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We enjoyed this featured dish at the Agriturismo de Carvalho in Friuli.
Steven Wagner, an Italian-born radicchio enthusiast, gave us this recipe.
This cheesy dish is to Italians what macaroni and cheese is to Americans—warm, homey, and comforting.
In this recipe, celery stalks' stringy fibers, often removed before cooking, act as a brace to help the vegetable keep its shape through a long simmer.
This delicious recipe is from Marcella Cucina, by legendary Italian cooking teacher Marcella Hazan.
The versatile sauce used here comes from Rogers Gray Italian Country Cook Book (Random House, 1995), by Ruth Rogers and Rose Gray, chef-owners of London's acclaimed (and very Italian) River Café.
Sliced, grilled vegetables served in a simple marinade or vinaigrette are a fixture at many Tuscan meals.
Herbs, garlic, and bread crumbs add a savory topping to tomatoes in this simple Tuscan side dish.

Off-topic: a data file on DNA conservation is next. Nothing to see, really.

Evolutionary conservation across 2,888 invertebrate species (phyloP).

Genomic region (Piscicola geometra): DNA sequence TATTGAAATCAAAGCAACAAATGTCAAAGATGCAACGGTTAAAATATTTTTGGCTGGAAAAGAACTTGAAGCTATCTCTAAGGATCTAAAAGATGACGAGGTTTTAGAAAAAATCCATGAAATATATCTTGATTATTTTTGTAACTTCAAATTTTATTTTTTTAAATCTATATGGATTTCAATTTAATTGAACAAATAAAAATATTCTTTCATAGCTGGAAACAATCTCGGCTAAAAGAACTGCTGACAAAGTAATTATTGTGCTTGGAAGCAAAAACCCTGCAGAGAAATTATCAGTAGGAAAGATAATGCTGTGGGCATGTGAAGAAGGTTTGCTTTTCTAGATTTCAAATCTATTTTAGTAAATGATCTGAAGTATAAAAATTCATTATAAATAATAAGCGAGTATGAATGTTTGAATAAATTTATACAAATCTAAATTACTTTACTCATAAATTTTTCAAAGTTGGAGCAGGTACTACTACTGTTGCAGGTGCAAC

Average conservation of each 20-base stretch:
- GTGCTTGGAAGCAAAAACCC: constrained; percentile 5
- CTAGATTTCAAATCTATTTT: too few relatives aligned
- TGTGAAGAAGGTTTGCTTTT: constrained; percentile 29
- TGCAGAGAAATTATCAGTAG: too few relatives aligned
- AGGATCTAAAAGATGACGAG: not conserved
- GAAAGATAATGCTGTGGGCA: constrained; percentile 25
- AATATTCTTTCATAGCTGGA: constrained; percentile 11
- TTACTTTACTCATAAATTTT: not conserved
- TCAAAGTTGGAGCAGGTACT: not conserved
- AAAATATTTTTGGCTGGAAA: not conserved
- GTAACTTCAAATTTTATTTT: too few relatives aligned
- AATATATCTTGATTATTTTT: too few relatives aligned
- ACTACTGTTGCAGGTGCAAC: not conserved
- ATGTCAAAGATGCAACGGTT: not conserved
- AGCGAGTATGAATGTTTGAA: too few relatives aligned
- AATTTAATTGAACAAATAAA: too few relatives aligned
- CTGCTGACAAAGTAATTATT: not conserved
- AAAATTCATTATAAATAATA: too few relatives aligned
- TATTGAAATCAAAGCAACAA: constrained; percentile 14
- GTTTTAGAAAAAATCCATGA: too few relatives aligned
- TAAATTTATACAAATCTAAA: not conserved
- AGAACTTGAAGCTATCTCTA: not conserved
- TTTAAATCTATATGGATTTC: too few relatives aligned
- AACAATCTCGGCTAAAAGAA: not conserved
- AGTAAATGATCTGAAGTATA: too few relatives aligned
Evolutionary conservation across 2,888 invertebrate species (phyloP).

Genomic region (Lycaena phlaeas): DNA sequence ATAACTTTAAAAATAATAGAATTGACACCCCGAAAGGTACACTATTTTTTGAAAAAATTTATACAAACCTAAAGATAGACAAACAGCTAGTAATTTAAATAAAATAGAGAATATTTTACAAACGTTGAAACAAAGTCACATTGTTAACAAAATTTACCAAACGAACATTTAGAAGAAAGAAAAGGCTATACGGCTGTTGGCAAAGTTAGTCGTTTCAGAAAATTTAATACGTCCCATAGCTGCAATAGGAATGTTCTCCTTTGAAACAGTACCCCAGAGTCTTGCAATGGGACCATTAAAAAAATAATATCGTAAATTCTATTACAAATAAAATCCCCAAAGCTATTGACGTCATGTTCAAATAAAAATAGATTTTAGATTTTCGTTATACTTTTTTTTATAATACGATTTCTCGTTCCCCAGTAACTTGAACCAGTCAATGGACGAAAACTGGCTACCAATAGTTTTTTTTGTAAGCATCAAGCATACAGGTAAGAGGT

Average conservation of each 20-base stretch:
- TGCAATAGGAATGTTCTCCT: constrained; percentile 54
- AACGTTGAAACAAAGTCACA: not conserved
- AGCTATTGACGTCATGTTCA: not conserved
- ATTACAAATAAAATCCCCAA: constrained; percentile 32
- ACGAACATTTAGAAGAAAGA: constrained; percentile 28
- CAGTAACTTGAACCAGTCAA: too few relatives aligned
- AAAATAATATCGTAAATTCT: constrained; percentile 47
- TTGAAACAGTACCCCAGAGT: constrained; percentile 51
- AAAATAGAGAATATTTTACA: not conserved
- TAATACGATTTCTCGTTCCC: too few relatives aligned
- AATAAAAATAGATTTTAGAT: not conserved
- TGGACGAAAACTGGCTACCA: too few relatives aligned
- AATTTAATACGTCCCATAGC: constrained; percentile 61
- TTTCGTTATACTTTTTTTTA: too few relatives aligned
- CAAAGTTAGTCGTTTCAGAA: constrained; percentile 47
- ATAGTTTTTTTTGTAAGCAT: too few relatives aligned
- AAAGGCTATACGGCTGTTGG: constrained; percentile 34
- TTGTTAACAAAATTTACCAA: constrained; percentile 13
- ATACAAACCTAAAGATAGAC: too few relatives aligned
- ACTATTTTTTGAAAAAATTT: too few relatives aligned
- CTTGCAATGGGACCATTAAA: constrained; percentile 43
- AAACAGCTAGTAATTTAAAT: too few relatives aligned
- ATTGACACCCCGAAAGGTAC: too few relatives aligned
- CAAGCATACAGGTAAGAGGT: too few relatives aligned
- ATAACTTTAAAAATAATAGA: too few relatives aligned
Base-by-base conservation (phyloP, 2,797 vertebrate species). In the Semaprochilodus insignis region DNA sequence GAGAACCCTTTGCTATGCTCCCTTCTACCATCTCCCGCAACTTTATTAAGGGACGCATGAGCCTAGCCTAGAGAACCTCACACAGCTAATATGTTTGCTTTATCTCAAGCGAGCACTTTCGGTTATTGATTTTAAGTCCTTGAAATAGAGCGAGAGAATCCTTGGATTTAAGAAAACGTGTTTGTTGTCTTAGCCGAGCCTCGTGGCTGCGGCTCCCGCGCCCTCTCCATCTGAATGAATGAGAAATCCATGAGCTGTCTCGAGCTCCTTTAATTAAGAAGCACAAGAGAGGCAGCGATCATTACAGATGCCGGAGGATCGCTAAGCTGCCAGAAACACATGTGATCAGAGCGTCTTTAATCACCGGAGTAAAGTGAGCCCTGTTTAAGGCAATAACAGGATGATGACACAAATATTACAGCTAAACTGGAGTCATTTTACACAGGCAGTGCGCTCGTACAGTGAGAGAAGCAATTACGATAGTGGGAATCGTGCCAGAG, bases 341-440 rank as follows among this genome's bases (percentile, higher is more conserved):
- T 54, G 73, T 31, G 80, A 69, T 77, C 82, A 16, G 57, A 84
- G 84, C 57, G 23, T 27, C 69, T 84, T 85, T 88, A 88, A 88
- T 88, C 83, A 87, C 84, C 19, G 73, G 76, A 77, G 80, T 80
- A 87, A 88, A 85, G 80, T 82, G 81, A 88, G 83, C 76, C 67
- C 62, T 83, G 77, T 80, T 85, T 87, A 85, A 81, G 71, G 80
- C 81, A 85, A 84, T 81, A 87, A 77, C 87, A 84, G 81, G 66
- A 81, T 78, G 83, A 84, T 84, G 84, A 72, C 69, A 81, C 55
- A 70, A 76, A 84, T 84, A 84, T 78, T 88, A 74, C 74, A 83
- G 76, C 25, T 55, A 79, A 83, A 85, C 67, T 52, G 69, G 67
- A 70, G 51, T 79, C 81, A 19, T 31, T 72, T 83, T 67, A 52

This intensely delicious sauce straddles the line between a pasta sauce and vegetable dressing.
Simple, savory and the perfect accompaniment to a hearty meal.
Like most marinated vegetable dishes, this one is best made a day ahead of serving.
Use waxy potatoes for this Tuscan purée.
Though rice and pasta are appreciated in Friuli, polente (polenta) is the basic starch; Friulians are even sometimes called polentoni.
You don’t need to rely solely on fresh tomatoes to impart the taste of summer.
We got this simple dish from a California radicchio grower.
Notoriously bitter and tough, broccoli rabe becomes mellow and supple when cooked slowly in a bath of water and olive oil.
This southern Italian classic might be named after the cheese that tops it—but some Sicilians think the title comes from palmigiana, their dialect word for ''shutter'', describing the way the eggplant slices are often overlapped.
At Rao’s, Italian sausage is usually added to this pasta—but since author McNamee already had penne with cabbage and sausage on the table, the kitchen served him this simpler version.